The novelist Gary Shteyngart wrote an (incredibly harrowing!) essay in the New Yorker about his experience of a botched late-childhood circumcision and its (vividly described and really quite distressing to read about!) consequences. The procedure left him with what seems reasonable to call a moderately misshapen appendage, and then, later in life, how an ingrown—you know what? Just go read it. If you dare. It’s good.
Here’s just a little sample:
The months passed. I got better, I got worse, I got better. I had seen so many doctors that my urine was now infected with klebsiella, a bacteria commonly found in hospital settings. A nurse who was present during an examination of my genitalia fainted on the spot, which did not improve my hopes for recovery or my self-esteem.New Yorker
Circumcision is a rich and fascinating (and at many points in this case super duper uncomfortable!) subject for examination: ancient religious and social custom, ideas about community and belonging and masculinity and sex, totalitarianism and antisemitism and possibly misdirected beliefs about cleanliness and hygiene, and surgical tools, oh God, all coming to bear on the funniest part of the human anatomy, the penis. Shteyngart gives all of this sensitive, thoughtful, and superheroically good-humored treatment, considering he was pretty well mangled by the process as a vulnerable child who wanted to please his parents and probably will spend the rest of his life in at least some amount of pain, both psychological and physical, because of it.
I am not the only person who enjoyed this essay, and my reasons for enjoying it may not be everyone else’s. Art can reach different people in wildly different ways! For example, American Conservative columnist Rod Dreher likewise appreciated Shteyngart’s work, but seemingly for different reasons from mine, or to very different effect. Whereas it prompted me to think about all the myriad deeply fraught choices each generation makes for the next, out of tradition or necessity or fear or love or ignorance, and all the various lifelong pains and (in most cases metaphorical) disfigurements these can impose upon their children, it reminded Dreher, somehow racistly, of an elementary schooler he used to know whose dick was weird.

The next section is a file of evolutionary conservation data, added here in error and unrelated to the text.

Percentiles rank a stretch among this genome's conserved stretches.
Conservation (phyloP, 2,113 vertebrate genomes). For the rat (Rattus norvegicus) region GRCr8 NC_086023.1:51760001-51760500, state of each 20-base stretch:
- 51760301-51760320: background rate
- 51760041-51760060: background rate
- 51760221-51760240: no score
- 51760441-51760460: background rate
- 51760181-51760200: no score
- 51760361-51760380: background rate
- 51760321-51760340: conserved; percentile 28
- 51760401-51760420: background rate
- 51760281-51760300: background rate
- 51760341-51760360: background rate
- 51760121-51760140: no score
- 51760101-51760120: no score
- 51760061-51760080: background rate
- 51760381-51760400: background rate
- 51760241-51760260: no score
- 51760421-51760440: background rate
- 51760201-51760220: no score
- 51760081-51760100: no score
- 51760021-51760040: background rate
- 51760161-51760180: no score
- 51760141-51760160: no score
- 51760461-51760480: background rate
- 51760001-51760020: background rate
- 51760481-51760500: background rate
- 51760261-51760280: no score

I have never given circumcision a single thought, other than to consent to my sons’ circumcision. Europeans think its [sic] weird for American Gentiles to be circumcised, and I think they’re right … but I remember the one kid we had in my elementary school class, a black boy who had been born at home, and who was not circumcised. All us boys wanted to stare at his primitive root wiener when we were at the urinal during recess, because it was monstrous. Nobody told us that wieners could look like that. The kid didn’t know why his penis was so strange looking, and neither did we. Third grade, man.American Conservative
I am going to have the phrase “all us boys wanted to stare at his primitive root wiener” echoing around in my ruined slurpee brain for the rest of my life, now. What is this guy’s deal, man. Great story. You know what it reminds me of? An eight-year-old whose “monstrous” dick my friends and I used to stare at while he was just trying to use the damn toilet.
Perhaps the most bizarre part of this deeply haunted paragraph is that last bit. “Third grade, man.” What this anecdote primarily serves to illustrate is not the peculiarities of third-graders, my friend! It’s the peculiarities of a 54-year-old professional writer whose takeaway from Shteyngart’s work of painful self-revelation was I should tell the entire readership of the magazine I write for about some little kid’s horrible dick that freaked me out. In fact I should call it a primitive root wiener. For all the world!
Maybe I am the oddball, here. Maybe this was a normal train of thought for a person to have! Let’s find out. Do a thought exercise for me. Odds are, as a reader of this website, you are an adult. How many of your elementary school classmates’ genitals can you remember? How many times, in the past year, have you read an article online and had the thought “You know what, this reminds me of a particular eight-year-old’s awful genitals”? How often do you find yourself responding to another person’s story of their life by bringing up, unprompted, your vivid memories of a little kid’s dick?
If your answer to any or all of these questions was “more than one”—or for that matter if it was “zero” or literally anything else—please do not let me or anyone else know, at all, ever, no matter what. Thank you!